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Sofia Benson-Goldberg, a recent doctoral graduate of the Department of Allied Health Sciences’ Division of Speech and Hearing Sciences, received an Impact Award from The Graduate School earlier this year thanks to her work in improving readability for the CDC’s COVID-19 documents targeting adults with extremely low literacy skills, including those with intellectual and developmental disabilities.

Adjusting Priorities to Preserve the Health and Safety of Others

In the spring of 2020, Benson-Goldberg had finished data collection for her dissertation and planned to use the summer months to focus on analysis and writing, as she would defend her dissertation that fall. However, Georgia Technical Institute approached the Center for Literacy and Disability Studies in July 2020 for a subcontractor opportunity to simplify the text of CDC COVID-19 guidance.

Thanks to her previous experience completing systematic reviews and successfully integrating disparate bodies of literature, Benson-Goldberg was asked to lead the quick-turnaround review of the text to develop the Minimized Text Complexity Guidelines. She shifted her efforts to the new project as other in-person data collection projects were delayed due to the pandemic, and still successfully defended her dissertation as planned in the fall.

Constant Change Poses Challenges, but Results are Rewarding

The Centers for Disease Control and Prevention (CDC) is a trusted source for public health information. However, during the COVID-19 pandemic, the CDC’s guidance documents were too complex to be read and understood by the 21 percent of adults in North Carolina who read at or below basic reading levels, including approximately 70,000 adults with intellectual and developmental disabilities (IDD).

The project highlighted an immediate need for adults with intellectual and developmental disabilities, who are up to eight times more likely to die from contracting COVID-19 than adults without intellectual and developmental disabilities. Benson-Goldberg and her team faced various challenges and the pressure of quick turnaround time to reach and help those who needed it most.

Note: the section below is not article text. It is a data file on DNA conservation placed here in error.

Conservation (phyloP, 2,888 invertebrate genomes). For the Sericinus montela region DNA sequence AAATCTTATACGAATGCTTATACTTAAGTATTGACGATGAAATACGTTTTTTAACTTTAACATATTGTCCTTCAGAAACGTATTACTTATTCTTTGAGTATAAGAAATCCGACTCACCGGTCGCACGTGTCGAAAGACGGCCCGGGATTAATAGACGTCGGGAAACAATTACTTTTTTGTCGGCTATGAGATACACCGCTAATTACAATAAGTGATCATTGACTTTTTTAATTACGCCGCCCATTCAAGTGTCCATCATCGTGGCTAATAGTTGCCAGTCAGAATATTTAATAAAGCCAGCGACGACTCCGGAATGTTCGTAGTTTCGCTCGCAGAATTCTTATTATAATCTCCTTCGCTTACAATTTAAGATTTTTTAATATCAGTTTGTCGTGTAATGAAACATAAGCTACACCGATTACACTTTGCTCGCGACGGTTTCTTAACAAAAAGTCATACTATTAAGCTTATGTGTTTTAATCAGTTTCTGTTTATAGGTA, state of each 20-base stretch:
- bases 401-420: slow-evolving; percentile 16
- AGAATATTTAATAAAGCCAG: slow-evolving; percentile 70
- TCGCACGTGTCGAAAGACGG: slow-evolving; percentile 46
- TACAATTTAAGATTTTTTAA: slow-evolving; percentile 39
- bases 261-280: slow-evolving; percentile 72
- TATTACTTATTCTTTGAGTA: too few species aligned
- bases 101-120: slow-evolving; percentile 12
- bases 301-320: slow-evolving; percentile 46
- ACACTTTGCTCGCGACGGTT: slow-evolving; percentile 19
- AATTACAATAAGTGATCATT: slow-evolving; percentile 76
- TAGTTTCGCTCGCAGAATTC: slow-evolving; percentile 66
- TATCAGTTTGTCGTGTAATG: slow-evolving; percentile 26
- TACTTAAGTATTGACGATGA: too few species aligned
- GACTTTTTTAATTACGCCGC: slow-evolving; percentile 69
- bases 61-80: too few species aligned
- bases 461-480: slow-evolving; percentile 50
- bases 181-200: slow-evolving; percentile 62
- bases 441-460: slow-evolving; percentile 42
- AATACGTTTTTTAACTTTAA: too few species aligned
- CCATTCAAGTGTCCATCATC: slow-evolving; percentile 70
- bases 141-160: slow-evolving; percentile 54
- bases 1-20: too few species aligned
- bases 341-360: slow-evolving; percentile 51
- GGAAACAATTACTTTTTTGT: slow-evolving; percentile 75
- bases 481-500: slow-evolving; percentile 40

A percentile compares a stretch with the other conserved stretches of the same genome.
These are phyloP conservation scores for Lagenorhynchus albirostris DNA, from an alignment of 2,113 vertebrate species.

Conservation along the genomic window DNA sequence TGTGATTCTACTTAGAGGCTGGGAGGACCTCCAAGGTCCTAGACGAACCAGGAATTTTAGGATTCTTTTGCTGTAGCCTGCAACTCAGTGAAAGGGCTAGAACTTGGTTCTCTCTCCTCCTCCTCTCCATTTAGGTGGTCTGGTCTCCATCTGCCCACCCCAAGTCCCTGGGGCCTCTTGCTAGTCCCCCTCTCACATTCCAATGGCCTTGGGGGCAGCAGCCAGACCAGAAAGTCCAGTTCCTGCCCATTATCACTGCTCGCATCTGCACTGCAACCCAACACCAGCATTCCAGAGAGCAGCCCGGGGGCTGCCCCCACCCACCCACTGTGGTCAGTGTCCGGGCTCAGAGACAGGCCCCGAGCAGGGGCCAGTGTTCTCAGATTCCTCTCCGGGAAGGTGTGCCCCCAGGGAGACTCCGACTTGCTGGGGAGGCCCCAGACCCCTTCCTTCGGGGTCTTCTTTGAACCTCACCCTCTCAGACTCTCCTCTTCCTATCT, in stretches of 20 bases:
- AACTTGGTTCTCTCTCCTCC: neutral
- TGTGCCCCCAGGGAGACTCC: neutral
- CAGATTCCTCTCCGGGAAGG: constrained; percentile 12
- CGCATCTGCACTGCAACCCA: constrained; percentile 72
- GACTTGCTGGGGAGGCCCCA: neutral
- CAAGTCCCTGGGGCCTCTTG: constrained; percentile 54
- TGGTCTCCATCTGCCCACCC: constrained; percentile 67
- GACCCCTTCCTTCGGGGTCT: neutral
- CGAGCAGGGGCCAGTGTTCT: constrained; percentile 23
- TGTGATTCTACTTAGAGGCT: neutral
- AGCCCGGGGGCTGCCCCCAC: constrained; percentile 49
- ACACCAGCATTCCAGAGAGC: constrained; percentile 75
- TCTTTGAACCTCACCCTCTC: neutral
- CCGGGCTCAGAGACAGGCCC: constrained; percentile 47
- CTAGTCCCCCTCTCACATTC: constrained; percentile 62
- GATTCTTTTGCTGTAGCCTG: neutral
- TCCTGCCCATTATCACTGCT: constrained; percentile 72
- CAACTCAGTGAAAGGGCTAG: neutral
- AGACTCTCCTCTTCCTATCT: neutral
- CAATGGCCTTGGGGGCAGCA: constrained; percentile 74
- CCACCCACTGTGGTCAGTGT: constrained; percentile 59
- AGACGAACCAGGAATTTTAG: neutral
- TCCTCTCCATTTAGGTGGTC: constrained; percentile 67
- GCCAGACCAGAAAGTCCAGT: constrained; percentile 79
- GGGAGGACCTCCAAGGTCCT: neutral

The CDC revised COVID-19 guidelines frequently in 2020 due to changing understandings of the virus, which required Benson-Goldberg and her team to be flexible and responsive in their work. Additionally, the work had never been done before – it required creation of new guidelines and a system to apply the guidelines, all while balancing the need to reach a specific target audience while accurately communicating vital information about COVID-19.

“This work has been fulfilling because of its direct impact on improving outcomes for people with intellectual and developmental disabilities,” says Benson-Goldberg. “In late 2021, the simplified documents that were posted on the CDC website had been downloaded more than 650,000 times.”

In fall 2021, Benson-Goldberg conducted usability testing on some of the documents that resulted from this work in order to understand the extent to which adults with intellectual and developmental disabilities can read and understand the simplified guidance documents. Several publications are forthcoming to report the participants’ reading comprehension results and analyze how question type impacts assessment of reading comprehension.

“While my current projects do not use the Minimized Text Complexity Guidelines, I am eager to apply them to documents in the future,” says Benson-Goldberg. “I believe they have applications for improving supported decision-making and increasing accessibility of a variety of text-based communications. For these guidelines to be adopted, we must develop materials to support others in applying the guidelines consistently.”

Looking Ahead – Educating Others and Impacting Policy

Through her experiences working on this project, she has had the opportunity to collaborate with other institutions, build her professional network and learn how to communicate with government agencies.

Recently, recipients of the Impact Award were invited to present their work to members of the Board of Governors, congressional delegates, and NC Assembly members. The presentations and meetings demonstrated the important ways that graduate students impact the state of North Carolina through research and education, and served to expand the reach of the recipients’ work.

“This opportunity marks another way for me to improve my skills in disseminating research to a variety of stakeholders,” says Benson-Goldberg. “The Graduate School is committed to providing training to support award recipients in efficiently and effectively communicating to these policymakers, for which I am grateful.”

Benson-Goldberg’s professional goal is for her work to impact policy, and she plans to continue improving communication, literacy instruction and intervention for students with developmental disabilities and complex communication needs.